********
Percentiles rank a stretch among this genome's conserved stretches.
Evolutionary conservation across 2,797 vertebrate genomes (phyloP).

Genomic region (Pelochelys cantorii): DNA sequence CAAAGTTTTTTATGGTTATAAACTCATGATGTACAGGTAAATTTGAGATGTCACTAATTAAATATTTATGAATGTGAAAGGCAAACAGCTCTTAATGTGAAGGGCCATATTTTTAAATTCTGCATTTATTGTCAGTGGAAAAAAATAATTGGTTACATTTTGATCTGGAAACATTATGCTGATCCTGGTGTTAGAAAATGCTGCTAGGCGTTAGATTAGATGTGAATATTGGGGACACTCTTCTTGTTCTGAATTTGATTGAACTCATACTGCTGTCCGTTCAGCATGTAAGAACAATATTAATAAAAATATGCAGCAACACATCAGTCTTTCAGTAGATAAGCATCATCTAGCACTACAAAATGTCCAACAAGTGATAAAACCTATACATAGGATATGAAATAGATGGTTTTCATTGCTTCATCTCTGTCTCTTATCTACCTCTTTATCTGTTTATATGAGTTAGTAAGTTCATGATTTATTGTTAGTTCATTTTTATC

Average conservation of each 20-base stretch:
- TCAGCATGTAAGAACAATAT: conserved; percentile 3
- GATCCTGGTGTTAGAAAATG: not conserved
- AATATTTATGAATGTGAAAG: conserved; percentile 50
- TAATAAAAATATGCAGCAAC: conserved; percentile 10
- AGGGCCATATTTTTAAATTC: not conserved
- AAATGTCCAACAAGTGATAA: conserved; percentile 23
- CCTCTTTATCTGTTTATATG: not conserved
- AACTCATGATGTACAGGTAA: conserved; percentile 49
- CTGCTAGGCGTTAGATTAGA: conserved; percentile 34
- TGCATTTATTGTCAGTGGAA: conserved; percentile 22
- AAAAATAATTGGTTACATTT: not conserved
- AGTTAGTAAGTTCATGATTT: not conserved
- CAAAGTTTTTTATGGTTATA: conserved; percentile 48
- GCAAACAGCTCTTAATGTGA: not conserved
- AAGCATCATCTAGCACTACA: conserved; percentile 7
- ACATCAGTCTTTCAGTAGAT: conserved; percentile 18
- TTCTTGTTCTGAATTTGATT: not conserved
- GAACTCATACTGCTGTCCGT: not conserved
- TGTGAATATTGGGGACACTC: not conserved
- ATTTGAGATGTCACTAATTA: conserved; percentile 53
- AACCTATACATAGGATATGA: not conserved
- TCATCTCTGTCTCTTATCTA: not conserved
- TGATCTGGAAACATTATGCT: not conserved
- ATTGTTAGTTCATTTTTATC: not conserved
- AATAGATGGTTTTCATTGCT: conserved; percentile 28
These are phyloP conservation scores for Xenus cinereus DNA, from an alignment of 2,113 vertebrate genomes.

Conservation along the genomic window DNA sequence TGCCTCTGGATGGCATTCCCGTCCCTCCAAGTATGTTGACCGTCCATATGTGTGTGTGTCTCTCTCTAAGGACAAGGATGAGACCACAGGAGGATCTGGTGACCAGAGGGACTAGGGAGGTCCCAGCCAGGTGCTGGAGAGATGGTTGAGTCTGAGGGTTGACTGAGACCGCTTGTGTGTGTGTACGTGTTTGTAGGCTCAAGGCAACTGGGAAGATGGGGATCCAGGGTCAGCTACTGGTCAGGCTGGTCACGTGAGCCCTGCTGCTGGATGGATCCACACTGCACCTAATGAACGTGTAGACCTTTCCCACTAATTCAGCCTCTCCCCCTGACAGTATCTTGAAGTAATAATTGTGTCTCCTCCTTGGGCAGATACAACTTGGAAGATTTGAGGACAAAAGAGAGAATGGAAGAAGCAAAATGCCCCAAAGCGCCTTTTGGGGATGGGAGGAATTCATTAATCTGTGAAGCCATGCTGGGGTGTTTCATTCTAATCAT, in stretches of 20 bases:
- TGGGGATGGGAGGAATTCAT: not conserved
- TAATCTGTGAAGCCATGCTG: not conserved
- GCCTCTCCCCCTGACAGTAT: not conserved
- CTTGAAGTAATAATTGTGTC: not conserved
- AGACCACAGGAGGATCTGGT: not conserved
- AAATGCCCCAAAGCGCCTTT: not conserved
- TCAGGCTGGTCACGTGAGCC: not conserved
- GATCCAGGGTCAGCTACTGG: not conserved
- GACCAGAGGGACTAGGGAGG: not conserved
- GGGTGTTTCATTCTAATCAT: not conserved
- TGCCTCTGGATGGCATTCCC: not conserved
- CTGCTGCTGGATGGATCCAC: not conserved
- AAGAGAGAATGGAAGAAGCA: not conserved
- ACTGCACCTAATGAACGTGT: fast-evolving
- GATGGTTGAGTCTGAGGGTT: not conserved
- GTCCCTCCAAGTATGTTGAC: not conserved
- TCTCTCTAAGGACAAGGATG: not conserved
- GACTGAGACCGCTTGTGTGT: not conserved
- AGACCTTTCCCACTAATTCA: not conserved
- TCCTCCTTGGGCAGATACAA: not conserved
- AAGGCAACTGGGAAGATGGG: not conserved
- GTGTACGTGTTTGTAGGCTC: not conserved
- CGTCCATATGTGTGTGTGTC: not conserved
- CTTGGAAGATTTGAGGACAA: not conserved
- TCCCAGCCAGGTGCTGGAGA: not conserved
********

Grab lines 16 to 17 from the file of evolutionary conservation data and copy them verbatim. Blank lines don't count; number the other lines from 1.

- AGTTAGTAAGTTCATGATTT: not conserved
- CAAAGTTTTTTATGGTTATA: conserved; percentile 48